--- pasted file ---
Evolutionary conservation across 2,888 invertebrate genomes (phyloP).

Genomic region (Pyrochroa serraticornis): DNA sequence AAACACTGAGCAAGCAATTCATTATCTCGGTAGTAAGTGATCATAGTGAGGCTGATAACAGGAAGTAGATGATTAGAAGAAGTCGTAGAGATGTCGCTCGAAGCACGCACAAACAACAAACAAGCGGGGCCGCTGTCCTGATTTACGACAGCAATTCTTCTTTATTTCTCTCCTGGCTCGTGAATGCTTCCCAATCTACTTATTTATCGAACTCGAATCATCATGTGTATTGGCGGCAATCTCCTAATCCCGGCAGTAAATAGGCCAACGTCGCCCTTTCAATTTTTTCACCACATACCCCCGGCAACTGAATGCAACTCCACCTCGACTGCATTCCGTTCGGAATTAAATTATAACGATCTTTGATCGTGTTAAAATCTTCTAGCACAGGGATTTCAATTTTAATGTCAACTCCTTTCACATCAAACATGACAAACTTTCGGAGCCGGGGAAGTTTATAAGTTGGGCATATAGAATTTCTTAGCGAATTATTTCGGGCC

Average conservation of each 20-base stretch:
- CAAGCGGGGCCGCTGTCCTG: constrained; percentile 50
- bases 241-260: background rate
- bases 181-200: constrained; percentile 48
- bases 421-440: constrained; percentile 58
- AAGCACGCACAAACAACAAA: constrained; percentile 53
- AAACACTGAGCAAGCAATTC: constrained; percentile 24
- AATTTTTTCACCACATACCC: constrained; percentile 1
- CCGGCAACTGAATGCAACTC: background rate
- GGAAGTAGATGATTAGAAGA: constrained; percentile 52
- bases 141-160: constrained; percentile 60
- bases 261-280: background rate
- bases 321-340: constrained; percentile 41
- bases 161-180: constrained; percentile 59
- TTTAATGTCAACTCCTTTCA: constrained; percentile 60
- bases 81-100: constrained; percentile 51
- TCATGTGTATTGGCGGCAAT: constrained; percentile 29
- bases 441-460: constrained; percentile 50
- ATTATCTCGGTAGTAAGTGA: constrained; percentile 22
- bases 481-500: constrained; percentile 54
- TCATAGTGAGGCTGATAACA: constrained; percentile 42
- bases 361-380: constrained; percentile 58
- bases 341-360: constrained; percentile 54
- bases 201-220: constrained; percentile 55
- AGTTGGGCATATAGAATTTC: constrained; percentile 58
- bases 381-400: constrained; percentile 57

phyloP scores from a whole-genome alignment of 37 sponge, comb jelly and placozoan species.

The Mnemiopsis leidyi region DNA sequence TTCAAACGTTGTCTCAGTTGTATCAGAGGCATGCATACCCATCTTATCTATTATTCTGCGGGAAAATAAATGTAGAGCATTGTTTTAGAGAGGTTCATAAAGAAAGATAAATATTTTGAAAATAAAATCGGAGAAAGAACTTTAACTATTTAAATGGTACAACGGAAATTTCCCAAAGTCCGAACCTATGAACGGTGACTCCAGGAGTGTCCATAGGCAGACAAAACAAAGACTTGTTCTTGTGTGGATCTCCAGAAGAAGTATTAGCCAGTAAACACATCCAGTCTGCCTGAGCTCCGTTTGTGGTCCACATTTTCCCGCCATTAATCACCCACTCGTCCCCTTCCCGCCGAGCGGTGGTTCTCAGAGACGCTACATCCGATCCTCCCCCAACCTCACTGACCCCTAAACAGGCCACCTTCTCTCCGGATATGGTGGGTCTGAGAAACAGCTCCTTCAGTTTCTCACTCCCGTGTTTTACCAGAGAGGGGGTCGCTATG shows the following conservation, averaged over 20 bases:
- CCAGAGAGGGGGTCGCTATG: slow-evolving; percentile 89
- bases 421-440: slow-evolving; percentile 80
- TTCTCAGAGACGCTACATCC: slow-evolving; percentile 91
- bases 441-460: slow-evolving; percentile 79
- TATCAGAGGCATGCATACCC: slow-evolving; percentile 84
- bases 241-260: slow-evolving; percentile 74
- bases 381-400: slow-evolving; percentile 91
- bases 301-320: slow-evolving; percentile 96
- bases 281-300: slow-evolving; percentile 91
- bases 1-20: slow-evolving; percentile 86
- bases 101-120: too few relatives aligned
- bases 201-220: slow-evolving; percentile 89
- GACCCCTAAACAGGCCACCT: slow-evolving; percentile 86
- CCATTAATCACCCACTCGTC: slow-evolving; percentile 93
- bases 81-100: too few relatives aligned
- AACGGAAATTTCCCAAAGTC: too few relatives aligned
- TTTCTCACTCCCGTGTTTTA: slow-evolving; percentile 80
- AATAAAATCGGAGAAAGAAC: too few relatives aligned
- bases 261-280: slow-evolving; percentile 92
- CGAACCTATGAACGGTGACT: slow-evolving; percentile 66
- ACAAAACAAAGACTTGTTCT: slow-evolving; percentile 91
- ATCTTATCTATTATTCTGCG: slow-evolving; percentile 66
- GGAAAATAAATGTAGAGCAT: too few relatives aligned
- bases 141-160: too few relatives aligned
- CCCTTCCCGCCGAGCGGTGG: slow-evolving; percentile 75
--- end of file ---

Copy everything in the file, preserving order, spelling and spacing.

Evolutionary conservation across 2,888 invertebrate genomes (phyloP).

Genomic region (Pyrochroa serraticornis): DNA sequence AAACACTGAGCAAGCAATTCATTATCTCGGTAGTAAGTGATCATAGTGAGGCTGATAACAGGAAGTAGATGATTAGAAGAAGTCGTAGAGATGTCGCTCGAAGCACGCACAAACAACAAACAAGCGGGGCCGCTGTCCTGATTTACGACAGCAATTCTTCTTTATTTCTCTCCTGGCTCGTGAATGCTTCCCAATCTACTTATTTATCGAACTCGAATCATCATGTGTATTGGCGGCAATCTCCTAATCCCGGCAGTAAATAGGCCAACGTCGCCCTTTCAATTTTTTCACCACATACCCCCGGCAACTGAATGCAACTCCACCTCGACTGCATTCCGTTCGGAATTAAATTATAACGATCTTTGATCGTGTTAAAATCTTCTAGCACAGGGATTTCAATTTTAATGTCAACTCCTTTCACATCAAACATGACAAACTTTCGGAGCCGGGGAAGTTTATAAGTTGGGCATATAGAATTTCTTAGCGAATTATTTCGGGCC

Average conservation of each 20-base stretch:
- CAAGCGGGGCCGCTGTCCTG: constrained; percentile 50
- bases 241-260: background rate
- bases 181-200: constrained; percentile 48
- bases 421-440: constrained; percentile 58
- AAGCACGCACAAACAACAAA: constrained; percentile 53
- AAACACTGAGCAAGCAATTC: constrained; percentile 24
- AATTTTTTCACCACATACCC: constrained; percentile 1
- CCGGCAACTGAATGCAACTC: background rate
- GGAAGTAGATGATTAGAAGA: constrained; percentile 52
- bases 141-160: constrained; percentile 60
- bases 261-280: background rate
- bases 321-340: constrained; percentile 41
- bases 161-180: constrained; percentile 59
- TTTAATGTCAACTCCTTTCA: constrained; percentile 60
- bases 81-100: constrained; percentile 51
- TCATGTGTATTGGCGGCAAT: constrained; percentile 29
- bases 441-460: constrained; percentile 50
- ATTATCTCGGTAGTAAGTGA: constrained; percentile 22
- bases 481-500: constrained; percentile 54
- TCATAGTGAGGCTGATAACA: constrained; percentile 42
- bases 361-380: constrained; percentile 58
- bases 341-360: constrained; percentile 54
- bases 201-220: constrained; percentile 55
- AGTTGGGCATATAGAATTTC: constrained; percentile 58
- bases 381-400: constrained; percentile 57

phyloP scores from a whole-genome alignment of 37 sponge, comb jelly and placozoan species.

The Mnemiopsis leidyi region DNA sequence TTCAAACGTTGTCTCAGTTGTATCAGAGGCATGCATACCCATCTTATCTATTATTCTGCGGGAAAATAAATGTAGAGCATTGTTTTAGAGAGGTTCATAAAGAAAGATAAATATTTTGAAAATAAAATCGGAGAAAGAACTTTAACTATTTAAATGGTACAACGGAAATTTCCCAAAGTCCGAACCTATGAACGGTGACTCCAGGAGTGTCCATAGGCAGACAAAACAAAGACTTGTTCTTGTGTGGATCTCCAGAAGAAGTATTAGCCAGTAAACACATCCAGTCTGCCTGAGCTCCGTTTGTGGTCCACATTTTCCCGCCATTAATCACCCACTCGTCCCCTTCCCGCCGAGCGGTGGTTCTCAGAGACGCTACATCCGATCCTCCCCCAACCTCACTGACCCCTAAACAGGCCACCTTCTCTCCGGATATGGTGGGTCTGAGAAACAGCTCCTTCAGTTTCTCACTCCCGTGTTTTACCAGAGAGGGGGTCGCTATG shows the following conservation, averaged over 20 bases:
- CCAGAGAGGGGGTCGCTATG: slow-evolving; percentile 89
- bases 421-440: slow-evolving; percentile 80
- TTCTCAGAGACGCTACATCC: slow-evolving; percentile 91
- bases 441-460: slow-evolving; percentile 79
- TATCAGAGGCATGCATACCC: slow-evolving; percentile 84
- bases 241-260: slow-evolving; percentile 74
- bases 381-400: slow-evolving; percentile 91
- bases 301-320: slow-evolving; percentile 96
- bases 281-300: slow-evolving; percentile 91
- bases 1-20: slow-evolving; percentile 86
- bases 101-120: too few relatives aligned
- bases 201-220: slow-evolving; percentile 89
- GACCCCTAAACAGGCCACCT: slow-evolving; percentile 86
- CCATTAATCACCCACTCGTC: slow-evolving; percentile 93
- bases 81-100: too few relatives aligned
- AACGGAAATTTCCCAAAGTC: too few relatives aligned
- TTTCTCACTCCCGTGTTTTA: slow-evolving; percentile 80
- AATAAAATCGGAGAAAGAAC: too few relatives aligned
- bases 261-280: slow-evolving; percentile 92
- CGAACCTATGAACGGTGACT: slow-evolving; percentile 66
- ACAAAACAAAGACTTGTTCT: slow-evolving; percentile 91
- ATCTTATCTATTATTCTGCG: slow-evolving; percentile 66
- GGAAAATAAATGTAGAGCAT: too few relatives aligned
- bases 141-160: too few relatives aligned
- CCCTTCCCGCCGAGCGGTGG: slow-evolving; percentile 75